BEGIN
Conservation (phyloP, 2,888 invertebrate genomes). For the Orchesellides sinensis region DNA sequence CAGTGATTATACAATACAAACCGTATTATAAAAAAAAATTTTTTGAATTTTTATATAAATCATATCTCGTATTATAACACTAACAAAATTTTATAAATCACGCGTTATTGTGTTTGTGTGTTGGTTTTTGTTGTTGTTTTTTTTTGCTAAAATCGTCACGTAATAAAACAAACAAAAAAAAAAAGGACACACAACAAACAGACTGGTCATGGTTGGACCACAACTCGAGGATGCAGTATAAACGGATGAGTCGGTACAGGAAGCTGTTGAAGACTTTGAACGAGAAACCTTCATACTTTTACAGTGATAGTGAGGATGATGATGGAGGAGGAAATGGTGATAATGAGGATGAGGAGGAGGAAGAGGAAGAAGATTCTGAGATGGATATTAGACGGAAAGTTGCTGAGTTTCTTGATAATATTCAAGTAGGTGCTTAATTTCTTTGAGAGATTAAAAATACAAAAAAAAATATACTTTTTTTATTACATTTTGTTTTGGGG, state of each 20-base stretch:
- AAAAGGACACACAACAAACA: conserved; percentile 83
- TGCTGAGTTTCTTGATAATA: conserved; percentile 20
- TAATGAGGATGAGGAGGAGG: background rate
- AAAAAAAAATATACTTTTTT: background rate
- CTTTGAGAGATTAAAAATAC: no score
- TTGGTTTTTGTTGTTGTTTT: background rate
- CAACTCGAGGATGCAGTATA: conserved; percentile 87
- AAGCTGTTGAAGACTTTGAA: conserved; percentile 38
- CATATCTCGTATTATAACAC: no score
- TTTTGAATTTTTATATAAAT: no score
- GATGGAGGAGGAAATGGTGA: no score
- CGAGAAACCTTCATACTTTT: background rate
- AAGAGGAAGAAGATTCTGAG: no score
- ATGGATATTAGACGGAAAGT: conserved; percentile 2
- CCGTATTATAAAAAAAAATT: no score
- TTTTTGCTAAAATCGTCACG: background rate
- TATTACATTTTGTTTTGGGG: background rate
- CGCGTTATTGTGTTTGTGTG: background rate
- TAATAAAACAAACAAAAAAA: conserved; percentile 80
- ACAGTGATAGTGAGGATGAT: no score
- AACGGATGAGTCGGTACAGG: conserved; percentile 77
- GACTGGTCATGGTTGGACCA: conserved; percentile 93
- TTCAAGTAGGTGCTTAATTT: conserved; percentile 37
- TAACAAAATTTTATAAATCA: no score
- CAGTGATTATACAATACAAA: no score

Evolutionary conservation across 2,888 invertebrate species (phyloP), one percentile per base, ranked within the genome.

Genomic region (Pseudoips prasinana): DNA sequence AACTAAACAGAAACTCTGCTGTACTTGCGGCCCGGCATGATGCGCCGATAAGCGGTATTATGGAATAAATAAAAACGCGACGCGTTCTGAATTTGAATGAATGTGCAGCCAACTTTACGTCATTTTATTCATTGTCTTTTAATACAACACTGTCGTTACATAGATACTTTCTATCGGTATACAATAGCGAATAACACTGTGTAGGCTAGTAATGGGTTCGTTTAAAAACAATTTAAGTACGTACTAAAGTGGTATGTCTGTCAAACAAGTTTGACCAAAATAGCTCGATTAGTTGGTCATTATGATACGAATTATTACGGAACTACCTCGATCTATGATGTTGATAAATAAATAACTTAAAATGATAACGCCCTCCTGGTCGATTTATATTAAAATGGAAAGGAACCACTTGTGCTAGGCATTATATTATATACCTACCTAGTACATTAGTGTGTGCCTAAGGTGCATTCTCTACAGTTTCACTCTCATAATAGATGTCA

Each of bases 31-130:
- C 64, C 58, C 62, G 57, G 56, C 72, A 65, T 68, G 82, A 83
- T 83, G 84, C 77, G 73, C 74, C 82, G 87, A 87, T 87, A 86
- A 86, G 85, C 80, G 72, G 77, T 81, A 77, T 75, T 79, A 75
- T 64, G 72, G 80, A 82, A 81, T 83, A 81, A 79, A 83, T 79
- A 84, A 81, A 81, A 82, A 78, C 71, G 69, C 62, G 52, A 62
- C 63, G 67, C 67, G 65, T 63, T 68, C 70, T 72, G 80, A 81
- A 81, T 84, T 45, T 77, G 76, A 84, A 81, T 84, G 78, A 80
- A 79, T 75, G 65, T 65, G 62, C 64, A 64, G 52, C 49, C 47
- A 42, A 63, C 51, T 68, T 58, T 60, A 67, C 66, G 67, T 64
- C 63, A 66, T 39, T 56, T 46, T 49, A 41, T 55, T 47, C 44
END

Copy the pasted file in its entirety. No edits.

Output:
Conservation (phyloP, 2,888 invertebrate genomes). For the Orchesellides sinensis region DNA sequence CAGTGATTATACAATACAAACCGTATTATAAAAAAAAATTTTTTGAATTTTTATATAAATCATATCTCGTATTATAACACTAACAAAATTTTATAAATCACGCGTTATTGTGTTTGTGTGTTGGTTTTTGTTGTTGTTTTTTTTTGCTAAAATCGTCACGTAATAAAACAAACAAAAAAAAAAAGGACACACAACAAACAGACTGGTCATGGTTGGACCACAACTCGAGGATGCAGTATAAACGGATGAGTCGGTACAGGAAGCTGTTGAAGACTTTGAACGAGAAACCTTCATACTTTTACAGTGATAGTGAGGATGATGATGGAGGAGGAAATGGTGATAATGAGGATGAGGAGGAGGAAGAGGAAGAAGATTCTGAGATGGATATTAGACGGAAAGTTGCTGAGTTTCTTGATAATATTCAAGTAGGTGCTTAATTTCTTTGAGAGATTAAAAATACAAAAAAAAATATACTTTTTTTATTACATTTTGTTTTGGGG, state of each 20-base stretch:
- AAAAGGACACACAACAAACA: conserved; percentile 83
- TGCTGAGTTTCTTGATAATA: conserved; percentile 20
- TAATGAGGATGAGGAGGAGG: background rate
- AAAAAAAAATATACTTTTTT: background rate
- CTTTGAGAGATTAAAAATAC: no score
- TTGGTTTTTGTTGTTGTTTT: background rate
- CAACTCGAGGATGCAGTATA: conserved; percentile 87
- AAGCTGTTGAAGACTTTGAA: conserved; percentile 38
- CATATCTCGTATTATAACAC: no score
- TTTTGAATTTTTATATAAAT: no score
- GATGGAGGAGGAAATGGTGA: no score
- CGAGAAACCTTCATACTTTT: background rate
- AAGAGGAAGAAGATTCTGAG: no score
- ATGGATATTAGACGGAAAGT: conserved; percentile 2
- CCGTATTATAAAAAAAAATT: no score
- TTTTTGCTAAAATCGTCACG: background rate
- TATTACATTTTGTTTTGGGG: background rate
- CGCGTTATTGTGTTTGTGTG: background rate
- TAATAAAACAAACAAAAAAA: conserved; percentile 80
- ACAGTGATAGTGAGGATGAT: no score
- AACGGATGAGTCGGTACAGG: conserved; percentile 77
- GACTGGTCATGGTTGGACCA: conserved; percentile 93
- TTCAAGTAGGTGCTTAATTT: conserved; percentile 37
- TAACAAAATTTTATAAATCA: no score
- CAGTGATTATACAATACAAA: no score

Evolutionary conservation across 2,888 invertebrate species (phyloP), one percentile per base, ranked within the genome.

Genomic region (Pseudoips prasinana): DNA sequence AACTAAACAGAAACTCTGCTGTACTTGCGGCCCGGCATGATGCGCCGATAAGCGGTATTATGGAATAAATAAAAACGCGACGCGTTCTGAATTTGAATGAATGTGCAGCCAACTTTACGTCATTTTATTCATTGTCTTTTAATACAACACTGTCGTTACATAGATACTTTCTATCGGTATACAATAGCGAATAACACTGTGTAGGCTAGTAATGGGTTCGTTTAAAAACAATTTAAGTACGTACTAAAGTGGTATGTCTGTCAAACAAGTTTGACCAAAATAGCTCGATTAGTTGGTCATTATGATACGAATTATTACGGAACTACCTCGATCTATGATGTTGATAAATAAATAACTTAAAATGATAACGCCCTCCTGGTCGATTTATATTAAAATGGAAAGGAACCACTTGTGCTAGGCATTATATTATATACCTACCTAGTACATTAGTGTGTGCCTAAGGTGCATTCTCTACAGTTTCACTCTCATAATAGATGTCA

Each of bases 31-130:
- C 64, C 58, C 62, G 57, G 56, C 72, A 65, T 68, G 82, A 83
- T 83, G 84, C 77, G 73, C 74, C 82, G 87, A 87, T 87, A 86
- A 86, G 85, C 80, G 72, G 77, T 81, A 77, T 75, T 79, A 75
- T 64, G 72, G 80, A 82, A 81, T 83, A 81, A 79, A 83, T 79
- A 84, A 81, A 81, A 82, A 78, C 71, G 69, C 62, G 52, A 62
- C 63, G 67, C 67, G 65, T 63, T 68, C 70, T 72, G 80, A 81
- A 81, T 84, T 45, T 77, G 76, A 84, A 81, T 84, G 78, A 80
- A 79, T 75, G 65, T 65, G 62, C 64, A 64, G 52, C 49, C 47
- A 42, A 63, C 51, T 68, T 58, T 60, A 67, C 66, G 67, T 64
- C 63, A 66, T 39, T 56, T 46, T 49, A 41, T 55, T 47, C 44